The Title Page for 'Douze Eaux Fortes d'apr├Ęs Nature'

Impression: Art Institute of Chicago
Art Institute of Chicago
Number: 22
Date: 1858
Medium: etching
Size: 112 x 147 mm
Signed: no
Inscribed: 'Douze / Eaux Fortes / d'apres Nature - / par James. Whistler. / Imp. Delatre. Rue St. Jacques. 171. Paris. Nov. 1858 -' and 'Imp. Delatre. Rue St. Jacques. 171. Paris. Nov. 1858 -' at top; 'A / Mon viel Ami Seymour Haden.' at bottom.
Set/Publication: 'French Set', 1858
No. of States: 1
Known impressions: 56
Catalogues: K.25; M.25; T.1; W.20
Impressions taken from this plate  (56)


artist, children, man, portrait, sketching.


This etching is the title page for Douze Eaux Fortes d'apres Nature (the 'French Set'), and several titles include this information:

'Douze Eaux Fortes d'après Nature' (1858, Whistler). 2
'The Title' (1874, Ralph Thomas, Jr (1840-1876)). 3
'The Title to the French Set' (1886, Frederick Wedmore (1844-1921)). 4
'Portrait (on blue cover)' (1887, Whistler). 5
'Title Page' (1889, Whistler). 6
'Delannoy, Sketching' (1909, Howard Mansfield (1849-1938)). 7

The Title Page for 'Douze Eaux Fortes d'après Nature' incorporates Whistler's 'Title Page' and the text on the copper plate.

In one sense Mansfield was correct in his title because the artist in the scene is based on Whistler's drawings of Ernest Delannoy (d. 1860/1870), but this is clearly not the title by which Whistler knew it.

2: Etched on copper plate.

3: Thomas 1874 (cat. no. 1).

4: Wedmore 1886 A (cat. no. 20).

5: Whistler to W. C. Angus, 9 May 1887, GUW #13098.

6: List, 18 July 1889, GUW #13235.

7: Mansfield 1909 (cat. no. 25).


A crowd of children surrounds an artist at work. The artist is sitting low down, sketching; he wears loose trousers and a velvet collared jacket. He has bushy, collar-length hair, and his face is shadowed by a broad-brimmed, low-crowned straw hat with a ribbon. To the left are five children, including two boys with caps; to the right are five smaller children, and in the far right foreground is a small, plump, child, the only one looking out at the viewer.


Comparative image
r.: Succès d'Erneste à Cologne; v.: Tracing of recto [m0271].
The etching is based on a drawing by Whistler, Succès d'Erneste à Cologne, reproduced above, which shows Ernest Delannoy (d. 1860/1870). Another sketch of Delannoy at work (An artist sketching [m0270]) was the basis for a related title page, An Artist Sketching [23].
Mansfield insisted by his title that the etching in its final form represented Delannoy, 'Wearing gaiters and loose trousers and Whistler's broad-brimmed hat, he sits, making a sketch, surrounded by groups of peering children.' 8 Charles L. Drouet (1836-1908) - who had known both artists at that time - told the Pennells that Whistler and Delannoy wore similar linen suits for their trip 'and so Ernest was able to pose for the portrait, all but the face, in the title to The French Set of etchings'. 9 However, Edward Guthrie Kennedy (1849-1932) commented that the artist in the etching 'resembles Whistler.' 10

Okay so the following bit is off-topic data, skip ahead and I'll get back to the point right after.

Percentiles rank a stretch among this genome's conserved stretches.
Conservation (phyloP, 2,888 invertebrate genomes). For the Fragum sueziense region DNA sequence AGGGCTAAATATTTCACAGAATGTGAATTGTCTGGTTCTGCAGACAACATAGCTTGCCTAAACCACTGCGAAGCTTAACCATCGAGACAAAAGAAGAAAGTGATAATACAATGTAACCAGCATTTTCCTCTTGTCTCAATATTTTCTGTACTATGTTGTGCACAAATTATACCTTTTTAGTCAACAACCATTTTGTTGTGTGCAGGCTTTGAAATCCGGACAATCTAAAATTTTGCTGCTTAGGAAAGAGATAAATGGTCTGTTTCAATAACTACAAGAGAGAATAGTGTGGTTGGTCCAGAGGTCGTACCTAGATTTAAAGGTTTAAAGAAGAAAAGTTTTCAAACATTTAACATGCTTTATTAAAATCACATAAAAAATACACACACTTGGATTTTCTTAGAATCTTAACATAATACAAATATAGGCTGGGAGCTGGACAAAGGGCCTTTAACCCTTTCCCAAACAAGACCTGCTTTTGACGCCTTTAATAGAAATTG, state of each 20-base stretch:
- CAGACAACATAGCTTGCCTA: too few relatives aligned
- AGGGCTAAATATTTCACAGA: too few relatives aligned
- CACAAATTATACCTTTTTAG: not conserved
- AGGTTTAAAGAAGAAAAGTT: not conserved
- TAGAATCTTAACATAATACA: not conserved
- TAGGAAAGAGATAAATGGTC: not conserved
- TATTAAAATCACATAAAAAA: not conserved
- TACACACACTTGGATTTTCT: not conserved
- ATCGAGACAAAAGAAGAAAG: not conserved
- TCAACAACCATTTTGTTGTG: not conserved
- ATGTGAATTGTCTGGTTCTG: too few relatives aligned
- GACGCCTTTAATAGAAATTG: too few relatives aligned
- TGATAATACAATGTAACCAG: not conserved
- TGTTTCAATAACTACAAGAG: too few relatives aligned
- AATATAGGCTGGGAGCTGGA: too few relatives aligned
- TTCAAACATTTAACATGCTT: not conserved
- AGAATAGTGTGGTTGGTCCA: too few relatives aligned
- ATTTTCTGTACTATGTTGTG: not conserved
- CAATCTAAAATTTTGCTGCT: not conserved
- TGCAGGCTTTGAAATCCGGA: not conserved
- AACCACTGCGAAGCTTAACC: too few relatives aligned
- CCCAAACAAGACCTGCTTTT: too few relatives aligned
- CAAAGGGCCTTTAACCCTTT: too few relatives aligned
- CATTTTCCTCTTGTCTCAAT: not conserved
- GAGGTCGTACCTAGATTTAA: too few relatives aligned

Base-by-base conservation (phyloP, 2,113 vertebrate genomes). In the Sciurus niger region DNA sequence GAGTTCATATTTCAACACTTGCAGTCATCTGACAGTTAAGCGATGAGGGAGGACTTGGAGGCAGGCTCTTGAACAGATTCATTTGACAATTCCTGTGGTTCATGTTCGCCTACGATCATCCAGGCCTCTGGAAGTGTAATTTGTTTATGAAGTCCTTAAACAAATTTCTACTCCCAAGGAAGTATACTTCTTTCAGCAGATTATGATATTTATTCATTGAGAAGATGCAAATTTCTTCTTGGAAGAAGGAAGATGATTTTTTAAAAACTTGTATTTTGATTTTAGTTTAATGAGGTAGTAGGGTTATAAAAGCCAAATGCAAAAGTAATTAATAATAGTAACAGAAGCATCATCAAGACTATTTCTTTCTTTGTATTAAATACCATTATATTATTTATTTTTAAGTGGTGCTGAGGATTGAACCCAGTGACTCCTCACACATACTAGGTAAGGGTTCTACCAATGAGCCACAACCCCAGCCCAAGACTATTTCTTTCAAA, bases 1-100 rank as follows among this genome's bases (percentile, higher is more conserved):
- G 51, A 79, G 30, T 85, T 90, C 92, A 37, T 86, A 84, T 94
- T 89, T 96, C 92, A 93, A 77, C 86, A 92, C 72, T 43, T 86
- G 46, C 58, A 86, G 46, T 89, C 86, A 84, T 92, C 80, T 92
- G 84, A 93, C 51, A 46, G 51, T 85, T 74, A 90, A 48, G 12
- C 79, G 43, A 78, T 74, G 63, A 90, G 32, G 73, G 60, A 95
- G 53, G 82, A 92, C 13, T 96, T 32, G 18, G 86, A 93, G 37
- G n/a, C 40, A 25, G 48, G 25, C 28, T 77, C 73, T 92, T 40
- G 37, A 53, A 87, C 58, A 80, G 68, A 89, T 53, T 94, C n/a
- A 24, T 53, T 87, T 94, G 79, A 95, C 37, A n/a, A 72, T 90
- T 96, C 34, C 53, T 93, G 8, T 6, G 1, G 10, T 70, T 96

8: Mansfield 1909 (cat. no. 25).

9: Pennell 1921C, pp. 49, 171.

10: Kennedy 1910 (cat. no. 25).


The drawing on which the etching is based, r.: Succès d'Erneste à Cologne; v.: Tracing of recto [m0271], was made in Cologne (Köln), an ancient, large and important city on the banks of the Rhine. The copper plate may have been developed there or on Whistler's return to Paris.


The drawing, Succès d'Erneste à Cologne, was used to trace the design onto the copper plate 11 ; the plate itself was dedicated to Francis Seymour Haden, Sr (1818-1910), and the drawing was acquired by him.

11: MacDonald 1995 (cat. nos. 270-271).

The catalogue raisonné of Whistler's drawings discusses the relationship between the drawing (which came from a small sketchbook) and the etching:
'The shapes of the figures of the children admiringly surrounding Erneste Delannoy are distinctive. Whistler used two or three outlines for each shape. There is neat vertical shading in the centre, and horizontal lines make masks for the children at left. The drawing is on fine soft paper, through which the main lines of the design were neatly traced with a fine point for the etching which was to become the title to the 'French Set'. On the plate, Whistler reworked the head to look more like himself. Although the drawing was done during the tour of the Rhineland, it could have been traced and transferred to the etching plate when Whistler returned to Paris in October 1858. It is the only drawing which was definitely transferred by this method. ' 12

12: MacDonald 1995 (cat. no. 271).

Thus the composition as seen in the drawing was reversed in the etching as printed. In addition, it is recorded that a pencil drawing, 'An Artist sketching', said to be the design for the title to the 'French Set' was sold at Sotheby's on 4 May 1949 (lot 12) and bought by 'M. Stewart' for £28.0.0, but it has not been traced.